One, if I copy a podcast to my phone, will Google Play Music then use my very limited mobile data bandwidth to upload it to the server automatically? Two, where are all the settings and options? All I see when I select "Settings" from the menu are two options, one of which announces the app version and the other which lists the open source licenses associated with it. What I expected, at minimum, was an option to tell Google not to upload my files to any servers at all, and to only play music that I have already stored locally on my phone. I don't want any apps that decide for themselves to use my very tiny mobile data quota to copy huge files to servers at unspecified times, or to stream those files from the server instead of my local storage. I could use up my entire month's quota of data in four individual podcast episodes by accident without even knowing it if that happened.

It's probably in part because the Google Play Music store is not available in Australia that some of the features are disabled on my phone. Also, my searches for help online are hindered by the existence of a desktop Google Music app. And because the desktop app is only available in the USA right now, but the Android app is worldwide and intimately tied to the desktop and cloud services, we Android users outside the USA get a crippled app that does things we can't control. Maybe. It's still not entirely clear. I can't check the cloud services because they're not available in Australia, and I can't find any discussion specifically about the Android app.

Mokalus of Borg

PS - At least the website knows not to let me see the music side of things.
PPS - If only the Android app were as smart.

Thursday, 10 May 2012

Poisoner in chief

I've recently seen the phrase "poisoner-in-chief" used in a movie review of The Hunger Games, and it sounded very familiar, but I can't find the phrase's origin anywhere. Lots of people seem to be using it, particularly when referring to political leaders they don't like, but nobody is explaining where it came from. It's very frustrating when all your searches turn up similarly unexplained uses of the very thing you're trying to explain. That's all, really. If anyone at all knows where this phrase comes from or what it means, specifically, I'd be very interested to hear about it.

Mokalus of Borg

PS - My search skills are often quite good.
PPS - But clearly not good enough in this case.

Wednesday, 9 May 2012

The next computer power hurdle

What is the next hurdle for our computer hardware? What's the high-end task that we wish our computers were powerful enough to perform right now, but they just can't do yet? Video editing is probably the most demanding consumer-level application right now, and we've already licked real-time 3D rendering, and within certain limits, we have real-time video processing, too. Fifteen years ago we were impressed when a computer could play MP3s smoothly. These days we expect that level of processing and a lot more from much more humble hardware. So, at the very top of the scale, what is left?

Mokalus of Borg

PS - I'm betting on more applications for real-time video processing.
PPS - Like augmented reality.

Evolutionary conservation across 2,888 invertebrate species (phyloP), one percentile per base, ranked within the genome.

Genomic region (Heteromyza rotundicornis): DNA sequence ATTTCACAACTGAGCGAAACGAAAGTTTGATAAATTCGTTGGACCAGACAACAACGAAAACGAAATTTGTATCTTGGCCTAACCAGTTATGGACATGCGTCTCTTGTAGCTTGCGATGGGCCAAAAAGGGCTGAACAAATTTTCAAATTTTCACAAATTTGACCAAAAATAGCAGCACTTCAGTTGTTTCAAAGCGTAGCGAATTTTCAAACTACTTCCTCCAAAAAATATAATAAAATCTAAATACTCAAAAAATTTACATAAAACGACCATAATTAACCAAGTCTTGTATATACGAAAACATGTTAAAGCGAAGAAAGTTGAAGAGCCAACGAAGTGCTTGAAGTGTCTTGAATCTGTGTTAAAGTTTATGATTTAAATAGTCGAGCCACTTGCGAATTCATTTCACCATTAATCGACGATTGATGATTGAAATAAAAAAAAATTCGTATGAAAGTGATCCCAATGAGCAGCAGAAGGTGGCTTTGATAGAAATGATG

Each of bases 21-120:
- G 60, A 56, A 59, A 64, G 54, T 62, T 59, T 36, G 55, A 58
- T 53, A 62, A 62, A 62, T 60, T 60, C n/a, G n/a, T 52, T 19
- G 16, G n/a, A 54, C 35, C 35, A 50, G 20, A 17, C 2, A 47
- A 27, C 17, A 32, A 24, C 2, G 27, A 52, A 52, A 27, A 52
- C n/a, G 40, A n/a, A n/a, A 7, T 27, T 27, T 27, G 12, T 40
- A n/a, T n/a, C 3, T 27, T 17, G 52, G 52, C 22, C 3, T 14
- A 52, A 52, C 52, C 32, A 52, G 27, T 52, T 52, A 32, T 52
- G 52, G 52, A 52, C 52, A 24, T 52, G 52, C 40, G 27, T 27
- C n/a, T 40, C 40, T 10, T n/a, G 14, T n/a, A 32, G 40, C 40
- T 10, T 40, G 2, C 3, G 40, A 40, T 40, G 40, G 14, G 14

Tuesday, 8 May 2012

A supernatural bucket list

I have a vague list of impossible things I would like to try. Here they are:

- Sense magnetic and electric fields.
I have no idea what it would be like, because they're totally novel sensations, not extensions to existing senses. Experiencing these for the first time would be like a blind person learning to see, or so I expect.
- See infra red and ultra violet.
- Hear ultra and infra sound.
These I just think would be cool, because they're just a bit more than we usually experience.
- Read someone's mind.
Nobody in particular. I would just like to be able to hear someone's thoughts as they go through life, to see what other people think like.
- See through walls.
Useful and cool, too, plus a lot of mechanical stuff goes on behind walls and panels that we're not usually allowed to see, and this would make it easier, faster and less destructive to find out about it.

Superhuman feats:
- Move too quickly to be seen
Mostly for the looks on people's faces, but also because I could get so much more done with my day.
- Leap onto or over tall buildings
Since I saw The Matrix I've wanted to be able to jump like that. The closest thing I have now are characters in City of Heroes.
- Run for days on end
I love running, but I get worn out and sore from it too.
- Free dive to the bottom of the ocean
So I can shake hands with a giant squid? I don't know. The bottom of the ocean is something we just don't know much about, and we can only see it with very rugged little robots.
- Lift a bus over my head
- Punch through a concrete wall
To feel powerful.

Magic and science:
- Teleport
I imagine it would look different from the inside than from outside.
- Fly
To zoom around buildings in a city would be a lot of fun.
- Throw a fireball
Like the feats of strength above, I just think this would be cool.
- Time travel
And who hasn't wanted to do this?
- Walk in four or more dimensions.
I read Flatland. It blew my mind, which is a pretty big achievement for a maths book.

Mokalus of Borg

PS - I reserve the right to edit or amend this list as I see fit.
PPS - And in case these things actually become possible.

Monday, 7 May 2012

Split or Steal

There was some discussion a short time ago about this particular round of a game show called "Golden Balls". The particular round they're playing here is called "Split or Steal", known in philosophy or game theory circles as "The Prisoner's Dilemma". The host will explain everything. You should watch it first.

Now, all the discussion I've seen so far talks about how brilliant this strategy is, or the exact reasoning behind why it works. My question, however, is this: given that we've been talking about this problem for such a long time, why has nobody ever figured this out before? Given how well it works, this should be the answer in the back of the textbook about this problem.